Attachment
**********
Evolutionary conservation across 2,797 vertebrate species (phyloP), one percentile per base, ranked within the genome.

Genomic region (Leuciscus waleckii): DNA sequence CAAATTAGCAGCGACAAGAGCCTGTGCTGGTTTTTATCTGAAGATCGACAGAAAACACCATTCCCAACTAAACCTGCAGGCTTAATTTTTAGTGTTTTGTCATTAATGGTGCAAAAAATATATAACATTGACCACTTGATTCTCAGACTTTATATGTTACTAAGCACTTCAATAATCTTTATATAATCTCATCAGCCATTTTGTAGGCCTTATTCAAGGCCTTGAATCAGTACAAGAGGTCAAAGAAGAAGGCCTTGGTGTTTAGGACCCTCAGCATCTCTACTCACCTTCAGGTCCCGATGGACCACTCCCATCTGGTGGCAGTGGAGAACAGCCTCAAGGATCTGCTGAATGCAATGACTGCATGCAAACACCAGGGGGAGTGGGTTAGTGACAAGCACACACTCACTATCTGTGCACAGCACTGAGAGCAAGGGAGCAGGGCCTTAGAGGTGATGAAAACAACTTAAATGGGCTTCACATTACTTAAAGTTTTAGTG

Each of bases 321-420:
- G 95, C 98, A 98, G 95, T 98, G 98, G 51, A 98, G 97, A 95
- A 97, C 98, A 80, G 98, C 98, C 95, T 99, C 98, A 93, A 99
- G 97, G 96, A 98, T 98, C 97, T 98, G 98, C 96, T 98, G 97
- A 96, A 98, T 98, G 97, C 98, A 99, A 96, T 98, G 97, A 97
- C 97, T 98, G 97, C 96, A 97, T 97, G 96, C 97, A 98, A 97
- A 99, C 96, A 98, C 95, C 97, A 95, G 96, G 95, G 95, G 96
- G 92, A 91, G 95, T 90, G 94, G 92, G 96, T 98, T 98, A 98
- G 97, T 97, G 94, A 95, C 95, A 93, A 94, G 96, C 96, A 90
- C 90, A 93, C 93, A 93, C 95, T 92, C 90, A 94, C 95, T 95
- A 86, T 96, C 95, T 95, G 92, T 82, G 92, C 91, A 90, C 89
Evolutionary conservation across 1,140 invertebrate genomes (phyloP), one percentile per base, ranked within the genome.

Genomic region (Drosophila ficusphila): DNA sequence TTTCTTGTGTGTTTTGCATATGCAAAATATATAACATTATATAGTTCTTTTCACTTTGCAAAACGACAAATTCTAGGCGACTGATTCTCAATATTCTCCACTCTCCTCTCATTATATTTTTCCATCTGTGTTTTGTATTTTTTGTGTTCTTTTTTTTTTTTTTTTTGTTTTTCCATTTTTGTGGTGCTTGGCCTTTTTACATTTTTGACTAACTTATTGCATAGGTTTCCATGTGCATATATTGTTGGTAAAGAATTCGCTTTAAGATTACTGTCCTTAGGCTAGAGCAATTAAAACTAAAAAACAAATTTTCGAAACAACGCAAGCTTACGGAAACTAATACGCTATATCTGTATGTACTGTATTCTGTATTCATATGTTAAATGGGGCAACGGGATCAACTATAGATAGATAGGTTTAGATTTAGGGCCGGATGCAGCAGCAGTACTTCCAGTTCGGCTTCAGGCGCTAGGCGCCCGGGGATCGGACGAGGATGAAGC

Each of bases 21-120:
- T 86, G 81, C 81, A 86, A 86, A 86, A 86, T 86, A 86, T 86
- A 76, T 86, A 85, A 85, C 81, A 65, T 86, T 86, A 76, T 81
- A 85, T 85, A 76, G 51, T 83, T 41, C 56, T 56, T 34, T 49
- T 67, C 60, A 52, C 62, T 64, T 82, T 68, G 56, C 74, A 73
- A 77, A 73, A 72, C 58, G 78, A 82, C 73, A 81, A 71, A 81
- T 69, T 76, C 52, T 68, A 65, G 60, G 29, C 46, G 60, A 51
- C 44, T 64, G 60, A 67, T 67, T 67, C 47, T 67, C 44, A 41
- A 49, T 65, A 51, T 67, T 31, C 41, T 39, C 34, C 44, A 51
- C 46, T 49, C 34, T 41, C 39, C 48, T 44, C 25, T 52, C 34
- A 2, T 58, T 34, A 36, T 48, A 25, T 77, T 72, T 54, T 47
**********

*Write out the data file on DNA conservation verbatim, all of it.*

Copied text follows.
Evolutionary conservation across 2,797 vertebrate species (phyloP), one percentile per base, ranked within the genome.

Genomic region (Leuciscus waleckii): DNA sequence CAAATTAGCAGCGACAAGAGCCTGTGCTGGTTTTTATCTGAAGATCGACAGAAAACACCATTCCCAACTAAACCTGCAGGCTTAATTTTTAGTGTTTTGTCATTAATGGTGCAAAAAATATATAACATTGACCACTTGATTCTCAGACTTTATATGTTACTAAGCACTTCAATAATCTTTATATAATCTCATCAGCCATTTTGTAGGCCTTATTCAAGGCCTTGAATCAGTACAAGAGGTCAAAGAAGAAGGCCTTGGTGTTTAGGACCCTCAGCATCTCTACTCACCTTCAGGTCCCGATGGACCACTCCCATCTGGTGGCAGTGGAGAACAGCCTCAAGGATCTGCTGAATGCAATGACTGCATGCAAACACCAGGGGGAGTGGGTTAGTGACAAGCACACACTCACTATCTGTGCACAGCACTGAGAGCAAGGGAGCAGGGCCTTAGAGGTGATGAAAACAACTTAAATGGGCTTCACATTACTTAAAGTTTTAGTG

Each of bases 321-420:
- G 95, C 98, A 98, G 95, T 98, G 98, G 51, A 98, G 97, A 95
- A 97, C 98, A 80, G 98, C 98, C 95, T 99, C 98, A 93, A 99
- G 97, G 96, A 98, T 98, C 97, T 98, G 98, C 96, T 98, G 97
- A 96, A 98, T 98, G 97, C 98, A 99, A 96, T 98, G 97, A 97
- C 97, T 98, G 97, C 96, A 97, T 97, G 96, C 97, A 98, A 97
- A 99, C 96, A 98, C 95, C 97, A 95, G 96, G 95, G 95, G 96
- G 92, A 91, G 95, T 90, G 94, G 92, G 96, T 98, T 98, A 98
- G 97, T 97, G 94, A 95, C 95, A 93, A 94, G 96, C 96, A 90
- C 90, A 93, C 93, A 93, C 95, T 92, C 90, A 94, C 95, T 95
- A 86, T 96, C 95, T 95, G 92, T 82, G 92, C 91, A 90, C 89
Evolutionary conservation across 1,140 invertebrate genomes (phyloP), one percentile per base, ranked within the genome.

Genomic region (Drosophila ficusphila): DNA sequence TTTCTTGTGTGTTTTGCATATGCAAAATATATAACATTATATAGTTCTTTTCACTTTGCAAAACGACAAATTCTAGGCGACTGATTCTCAATATTCTCCACTCTCCTCTCATTATATTTTTCCATCTGTGTTTTGTATTTTTTGTGTTCTTTTTTTTTTTTTTTTTGTTTTTCCATTTTTGTGGTGCTTGGCCTTTTTACATTTTTGACTAACTTATTGCATAGGTTTCCATGTGCATATATTGTTGGTAAAGAATTCGCTTTAAGATTACTGTCCTTAGGCTAGAGCAATTAAAACTAAAAAACAAATTTTCGAAACAACGCAAGCTTACGGAAACTAATACGCTATATCTGTATGTACTGTATTCTGTATTCATATGTTAAATGGGGCAACGGGATCAACTATAGATAGATAGGTTTAGATTTAGGGCCGGATGCAGCAGCAGTACTTCCAGTTCGGCTTCAGGCGCTAGGCGCCCGGGGATCGGACGAGGATGAAGC

Each of bases 21-120:
- T 86, G 81, C 81, A 86, A 86, A 86, A 86, T 86, A 86, T 86
- A 76, T 86, A 85, A 85, C 81, A 65, T 86, T 86, A 76, T 81
- A 85, T 85, A 76, G 51, T 83, T 41, C 56, T 56, T 34, T 49
- T 67, C 60, A 52, C 62, T 64, T 82, T 68, G 56, C 74, A 73
- A 77, A 73, A 72, C 58, G 78, A 82, C 73, A 81, A 71, A 81
- T 69, T 76, C 52, T 68, A 65, G 60, G 29, C 46, G 60, A 51
- C 44, T 64, G 60, A 67, T 67, T 67, C 47, T 67, C 44, A 41
- A 49, T 65, A 51, T 67, T 31, C 41, T 39, C 34, C 44, A 51
- C 46, T 49, C 34, T 41, C 39, C 48, T 44, C 25, T 52, C 34
- A 2, T 58, T 34, A 36, T 48, A 25, T 77, T 72, T 54, T 47